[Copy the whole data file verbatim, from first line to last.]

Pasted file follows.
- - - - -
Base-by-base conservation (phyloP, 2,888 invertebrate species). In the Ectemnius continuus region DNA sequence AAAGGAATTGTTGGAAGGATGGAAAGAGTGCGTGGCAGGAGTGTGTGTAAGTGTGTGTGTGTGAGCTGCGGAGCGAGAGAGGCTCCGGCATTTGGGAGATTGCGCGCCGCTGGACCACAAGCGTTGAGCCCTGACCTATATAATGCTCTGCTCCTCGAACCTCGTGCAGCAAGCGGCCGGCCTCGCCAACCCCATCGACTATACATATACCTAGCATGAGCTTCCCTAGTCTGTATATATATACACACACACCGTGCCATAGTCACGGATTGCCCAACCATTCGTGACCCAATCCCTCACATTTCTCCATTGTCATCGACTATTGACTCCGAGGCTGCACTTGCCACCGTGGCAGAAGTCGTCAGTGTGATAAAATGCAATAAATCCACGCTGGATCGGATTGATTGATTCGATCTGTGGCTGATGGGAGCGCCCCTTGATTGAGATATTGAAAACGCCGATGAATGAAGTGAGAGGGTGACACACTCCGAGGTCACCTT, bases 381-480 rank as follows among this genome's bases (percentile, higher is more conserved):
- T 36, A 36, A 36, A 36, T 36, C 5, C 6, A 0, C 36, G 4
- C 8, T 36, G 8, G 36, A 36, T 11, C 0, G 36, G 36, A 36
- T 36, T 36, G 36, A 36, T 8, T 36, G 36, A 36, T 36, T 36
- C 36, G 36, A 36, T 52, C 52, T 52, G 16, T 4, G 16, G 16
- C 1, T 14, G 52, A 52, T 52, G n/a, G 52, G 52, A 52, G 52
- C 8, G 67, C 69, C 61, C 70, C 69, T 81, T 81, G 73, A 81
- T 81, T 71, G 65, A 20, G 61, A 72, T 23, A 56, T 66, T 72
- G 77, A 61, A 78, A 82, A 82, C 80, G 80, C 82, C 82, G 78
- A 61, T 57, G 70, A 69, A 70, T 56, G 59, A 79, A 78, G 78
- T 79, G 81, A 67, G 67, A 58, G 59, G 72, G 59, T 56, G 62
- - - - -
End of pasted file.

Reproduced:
Base-by-base conservation (phyloP, 2,888 invertebrate species). In the Ectemnius continuus region DNA sequence AAAGGAATTGTTGGAAGGATGGAAAGAGTGCGTGGCAGGAGTGTGTGTAAGTGTGTGTGTGTGAGCTGCGGAGCGAGAGAGGCTCCGGCATTTGGGAGATTGCGCGCCGCTGGACCACAAGCGTTGAGCCCTGACCTATATAATGCTCTGCTCCTCGAACCTCGTGCAGCAAGCGGCCGGCCTCGCCAACCCCATCGACTATACATATACCTAGCATGAGCTTCCCTAGTCTGTATATATATACACACACACCGTGCCATAGTCACGGATTGCCCAACCATTCGTGACCCAATCCCTCACATTTCTCCATTGTCATCGACTATTGACTCCGAGGCTGCACTTGCCACCGTGGCAGAAGTCGTCAGTGTGATAAAATGCAATAAATCCACGCTGGATCGGATTGATTGATTCGATCTGTGGCTGATGGGAGCGCCCCTTGATTGAGATATTGAAAACGCCGATGAATGAAGTGAGAGGGTGACACACTCCGAGGTCACCTT, bases 381-480 rank as follows among this genome's bases (percentile, higher is more conserved):
- T 36, A 36, A 36, A 36, T 36, C 5, C 6, A 0, C 36, G 4
- C 8, T 36, G 8, G 36, A 36, T 11, C 0, G 36, G 36, A 36
- T 36, T 36, G 36, A 36, T 8, T 36, G 36, A 36, T 36, T 36
- C 36, G 36, A 36, T 52, C 52, T 52, G 16, T 4, G 16, G 16
- C 1, T 14, G 52, A 52, T 52, G n/a, G 52, G 52, A 52, G 52
- C 8, G 67, C 69, C 61, C 70, C 69, T 81, T 81, G 73, A 81
- T 81, T 71, G 65, A 20, G 61, A 72, T 23, A 56, T 66, T 72
- G 77, A 61, A 78, A 82, A 82, C 80, G 80, C 82, C 82, G 78
- A 61, T 57, G 70, A 69, A 70, T 56, G 59, A 79, A 78, G 78
- T 79, G 81, A 67, G 67, A 58, G 59, G 72, G 59, T 56, G 62